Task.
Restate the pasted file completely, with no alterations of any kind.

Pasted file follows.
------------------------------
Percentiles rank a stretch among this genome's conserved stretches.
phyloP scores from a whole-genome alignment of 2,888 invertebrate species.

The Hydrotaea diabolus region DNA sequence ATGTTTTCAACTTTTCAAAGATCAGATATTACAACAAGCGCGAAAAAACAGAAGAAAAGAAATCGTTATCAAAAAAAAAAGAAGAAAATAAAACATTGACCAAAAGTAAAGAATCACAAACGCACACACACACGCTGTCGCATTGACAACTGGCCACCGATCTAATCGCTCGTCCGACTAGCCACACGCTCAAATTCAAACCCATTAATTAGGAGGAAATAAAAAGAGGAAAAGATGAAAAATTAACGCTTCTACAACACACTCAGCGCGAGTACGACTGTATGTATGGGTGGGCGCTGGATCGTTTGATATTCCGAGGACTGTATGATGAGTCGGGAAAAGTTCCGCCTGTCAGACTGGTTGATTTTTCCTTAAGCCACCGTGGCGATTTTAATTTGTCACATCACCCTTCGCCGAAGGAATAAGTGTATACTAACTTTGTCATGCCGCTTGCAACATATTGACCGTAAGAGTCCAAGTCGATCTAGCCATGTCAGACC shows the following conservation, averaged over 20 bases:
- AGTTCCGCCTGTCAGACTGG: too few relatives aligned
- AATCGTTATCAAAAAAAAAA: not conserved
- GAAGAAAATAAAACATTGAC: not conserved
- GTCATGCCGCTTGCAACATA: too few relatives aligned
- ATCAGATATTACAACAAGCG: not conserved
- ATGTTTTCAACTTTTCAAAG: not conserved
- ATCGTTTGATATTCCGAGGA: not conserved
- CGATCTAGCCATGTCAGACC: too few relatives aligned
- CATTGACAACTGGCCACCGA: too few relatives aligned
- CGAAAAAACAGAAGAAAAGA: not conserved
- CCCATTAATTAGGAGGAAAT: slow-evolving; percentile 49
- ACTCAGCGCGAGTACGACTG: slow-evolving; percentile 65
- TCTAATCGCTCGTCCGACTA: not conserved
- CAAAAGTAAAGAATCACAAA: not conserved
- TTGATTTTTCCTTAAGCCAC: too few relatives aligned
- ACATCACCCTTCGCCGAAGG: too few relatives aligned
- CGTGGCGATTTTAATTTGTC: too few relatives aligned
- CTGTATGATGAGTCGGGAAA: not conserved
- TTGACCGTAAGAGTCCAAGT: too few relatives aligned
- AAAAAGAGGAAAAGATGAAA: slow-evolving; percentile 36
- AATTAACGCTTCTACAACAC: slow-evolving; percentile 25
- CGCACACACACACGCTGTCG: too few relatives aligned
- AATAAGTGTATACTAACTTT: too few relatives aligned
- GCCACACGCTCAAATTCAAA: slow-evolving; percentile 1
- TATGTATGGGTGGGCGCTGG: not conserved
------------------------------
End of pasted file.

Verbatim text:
Percentiles rank a stretch among this genome's conserved stretches.
phyloP scores from a whole-genome alignment of 2,888 invertebrate species.

The Hydrotaea diabolus region DNA sequence ATGTTTTCAACTTTTCAAAGATCAGATATTACAACAAGCGCGAAAAAACAGAAGAAAAGAAATCGTTATCAAAAAAAAAAGAAGAAAATAAAACATTGACCAAAAGTAAAGAATCACAAACGCACACACACACGCTGTCGCATTGACAACTGGCCACCGATCTAATCGCTCGTCCGACTAGCCACACGCTCAAATTCAAACCCATTAATTAGGAGGAAATAAAAAGAGGAAAAGATGAAAAATTAACGCTTCTACAACACACTCAGCGCGAGTACGACTGTATGTATGGGTGGGCGCTGGATCGTTTGATATTCCGAGGACTGTATGATGAGTCGGGAAAAGTTCCGCCTGTCAGACTGGTTGATTTTTCCTTAAGCCACCGTGGCGATTTTAATTTGTCACATCACCCTTCGCCGAAGGAATAAGTGTATACTAACTTTGTCATGCCGCTTGCAACATATTGACCGTAAGAGTCCAAGTCGATCTAGCCATGTCAGACC shows the following conservation, averaged over 20 bases:
- AGTTCCGCCTGTCAGACTGG: too few relatives aligned
- AATCGTTATCAAAAAAAAAA: not conserved
- GAAGAAAATAAAACATTGAC: not conserved
- GTCATGCCGCTTGCAACATA: too few relatives aligned
- ATCAGATATTACAACAAGCG: not conserved
- ATGTTTTCAACTTTTCAAAG: not conserved
- ATCGTTTGATATTCCGAGGA: not conserved
- CGATCTAGCCATGTCAGACC: too few relatives aligned
- CATTGACAACTGGCCACCGA: too few relatives aligned
- CGAAAAAACAGAAGAAAAGA: not conserved
- CCCATTAATTAGGAGGAAAT: slow-evolving; percentile 49
- ACTCAGCGCGAGTACGACTG: slow-evolving; percentile 65
- TCTAATCGCTCGTCCGACTA: not conserved
- CAAAAGTAAAGAATCACAAA: not conserved
- TTGATTTTTCCTTAAGCCAC: too few relatives aligned
- ACATCACCCTTCGCCGAAGG: too few relatives aligned
- CGTGGCGATTTTAATTTGTC: too few relatives aligned
- CTGTATGATGAGTCGGGAAA: not conserved
- TTGACCGTAAGAGTCCAAGT: too few relatives aligned
- AAAAAGAGGAAAAGATGAAA: slow-evolving; percentile 36
- AATTAACGCTTCTACAACAC: slow-evolving; percentile 25
- CGCACACACACACGCTGTCG: too few relatives aligned
- AATAAGTGTATACTAACTTT: too few relatives aligned
- GCCACACGCTCAAATTCAAA: slow-evolving; percentile 1
- TATGTATGGGTGGGCGCTGG: not conserved